Christian Relief Groups Highlight Plight of Displaced Pakistani Women, Young Girls

Displaced women and young girls are facing increasingly severe hardships in the Mardan and Swabi areas of Pakistan, according to a worldwide alliance of churches and related agencies.

As members of Action By Churches Together International deliver assistance and continue to assess the needs of the 2.5 million displaced persons in the northwestern part of Pakistan, staff are reportedly observing a significant lack of access to cooked food, hygiene facilities and health services for displaced women.

"One of the most critical issues is the lack of health facilities for women, particularly with the lack of female health staff," reported Saleem Dominic of Church World Service (CWS) after returning from the field over the weekend.

Since the Pakistani army launched an offensive to expel Taliban and Al-Qaeda militants occupying the northwest area of Pakistan, close to the border with Afghanistan, millions of people have fled their homes. Around 80 percent of the former residents of the region have since found shelter in neighboring host communities. Those who have found themselves in one of the displaced persons' camps that were installed, meanwhile, find themselves surrounded by an increasing number of people in places with insufficient sanitary and medical facilities.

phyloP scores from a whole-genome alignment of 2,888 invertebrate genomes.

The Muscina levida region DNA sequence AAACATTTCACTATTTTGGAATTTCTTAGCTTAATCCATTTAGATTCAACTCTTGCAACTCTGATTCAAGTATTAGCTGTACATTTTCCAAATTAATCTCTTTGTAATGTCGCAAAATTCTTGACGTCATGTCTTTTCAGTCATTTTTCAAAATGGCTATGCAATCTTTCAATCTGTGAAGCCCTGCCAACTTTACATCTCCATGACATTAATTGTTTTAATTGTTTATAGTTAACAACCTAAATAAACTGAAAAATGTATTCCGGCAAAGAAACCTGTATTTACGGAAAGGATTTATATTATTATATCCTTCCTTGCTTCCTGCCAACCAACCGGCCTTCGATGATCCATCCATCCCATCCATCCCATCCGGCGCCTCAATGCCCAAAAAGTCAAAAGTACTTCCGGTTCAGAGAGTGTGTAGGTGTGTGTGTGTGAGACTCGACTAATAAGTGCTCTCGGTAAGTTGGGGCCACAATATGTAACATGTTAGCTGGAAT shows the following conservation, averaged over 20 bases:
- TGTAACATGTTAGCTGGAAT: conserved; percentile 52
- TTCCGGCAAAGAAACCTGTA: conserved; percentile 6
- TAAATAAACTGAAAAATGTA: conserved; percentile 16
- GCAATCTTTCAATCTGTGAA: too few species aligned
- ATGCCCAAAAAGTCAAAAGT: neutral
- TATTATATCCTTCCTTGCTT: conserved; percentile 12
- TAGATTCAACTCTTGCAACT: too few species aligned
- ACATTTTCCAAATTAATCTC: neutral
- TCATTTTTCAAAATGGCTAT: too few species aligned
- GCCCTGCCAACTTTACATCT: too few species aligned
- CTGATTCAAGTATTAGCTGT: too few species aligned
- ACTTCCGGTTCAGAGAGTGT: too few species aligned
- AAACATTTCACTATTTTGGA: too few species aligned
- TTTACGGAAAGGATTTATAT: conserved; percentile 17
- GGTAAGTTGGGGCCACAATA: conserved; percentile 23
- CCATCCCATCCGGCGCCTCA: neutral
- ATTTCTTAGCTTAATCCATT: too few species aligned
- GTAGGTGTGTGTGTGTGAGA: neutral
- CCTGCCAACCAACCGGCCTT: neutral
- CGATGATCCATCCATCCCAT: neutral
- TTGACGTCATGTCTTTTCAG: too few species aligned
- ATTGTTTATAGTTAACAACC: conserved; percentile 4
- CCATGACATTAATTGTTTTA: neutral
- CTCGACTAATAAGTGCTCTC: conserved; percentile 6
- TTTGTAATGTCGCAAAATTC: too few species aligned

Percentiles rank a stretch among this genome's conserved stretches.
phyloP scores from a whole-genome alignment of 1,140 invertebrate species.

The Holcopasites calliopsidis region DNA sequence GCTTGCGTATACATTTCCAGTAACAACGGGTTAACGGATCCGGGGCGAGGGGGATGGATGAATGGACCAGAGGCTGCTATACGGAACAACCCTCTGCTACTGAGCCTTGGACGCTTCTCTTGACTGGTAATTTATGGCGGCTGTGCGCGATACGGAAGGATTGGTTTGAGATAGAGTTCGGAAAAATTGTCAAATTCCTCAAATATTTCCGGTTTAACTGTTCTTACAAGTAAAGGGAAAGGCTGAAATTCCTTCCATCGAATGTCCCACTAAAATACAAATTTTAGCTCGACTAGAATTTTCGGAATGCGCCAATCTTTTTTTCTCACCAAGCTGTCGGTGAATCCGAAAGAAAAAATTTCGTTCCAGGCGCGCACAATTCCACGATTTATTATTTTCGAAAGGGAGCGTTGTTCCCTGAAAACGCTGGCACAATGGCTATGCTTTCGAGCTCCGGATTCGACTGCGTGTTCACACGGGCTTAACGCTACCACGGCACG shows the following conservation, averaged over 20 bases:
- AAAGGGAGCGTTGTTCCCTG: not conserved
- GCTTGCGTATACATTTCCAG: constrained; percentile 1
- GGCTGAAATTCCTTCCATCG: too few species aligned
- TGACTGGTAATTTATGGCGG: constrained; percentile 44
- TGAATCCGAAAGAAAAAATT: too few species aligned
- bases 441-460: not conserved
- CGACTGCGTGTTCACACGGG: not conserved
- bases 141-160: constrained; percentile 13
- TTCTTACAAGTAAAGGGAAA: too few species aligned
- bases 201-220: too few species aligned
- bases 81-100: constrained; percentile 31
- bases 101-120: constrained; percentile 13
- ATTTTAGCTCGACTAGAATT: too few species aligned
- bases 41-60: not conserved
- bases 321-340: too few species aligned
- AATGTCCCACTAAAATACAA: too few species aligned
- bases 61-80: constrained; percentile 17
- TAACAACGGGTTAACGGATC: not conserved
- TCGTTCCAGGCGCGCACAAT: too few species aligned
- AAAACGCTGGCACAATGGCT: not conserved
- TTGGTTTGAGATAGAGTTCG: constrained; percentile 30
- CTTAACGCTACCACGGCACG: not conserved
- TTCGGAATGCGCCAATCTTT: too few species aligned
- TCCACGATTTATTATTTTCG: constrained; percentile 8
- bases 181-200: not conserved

"The flow of IDPs does not come to a halt," commented Dr. Branko Dubajic, country health coordinator in Pakistan for faith-based Malteser International, which has put a focus on the medical care for pregnant and breast-feeding women and young children as they are particularly vulnerable.

"Displaced people are not only exposed to the ongoing fighting, but also to extreme weather conditions: above 40 degree Celsius during the day and around 0 degree Celsius in the night. Hunger, thirst, diseases and exhaustion aggravate their condition. Some of them have already been trying to escape from the fighting for about one year now," Dubajic added.

Women, especially, are having difficulty accessing assistance at male-dominated locations inside and outside the camps, according to ACT International.

More and more women, with their children, are arriving in the Swabi area unaccompanied by their husbands, who are staying behind in the conflict area to take care of property and crops. Without their husbands, many women face further difficulties accessing basic services.

Young children under the age of two, meanwhile, are not able to consume the cooked food that is available at the camps.

"And parents have nothing to offer to their children," reported James John from Norwegian Church Aid (NCA).

On Wednesday, U.S. envoy Richard Holbrooke called for refugees from the combat zone in western Pakistan to be allowed to return home as soon as possible in order to end a "major, major crisis."

"Those camps and those temporary facilities cannot harden into a permanent refugee settlement as has happened in so many other parts of the world," the veteran diplomat warned.

Though the majority of the refugees are staying in private homes or schools and only a minority are in tent cities, Holbrooke said the problem will get worse when the rainy season brings the risk of cholera.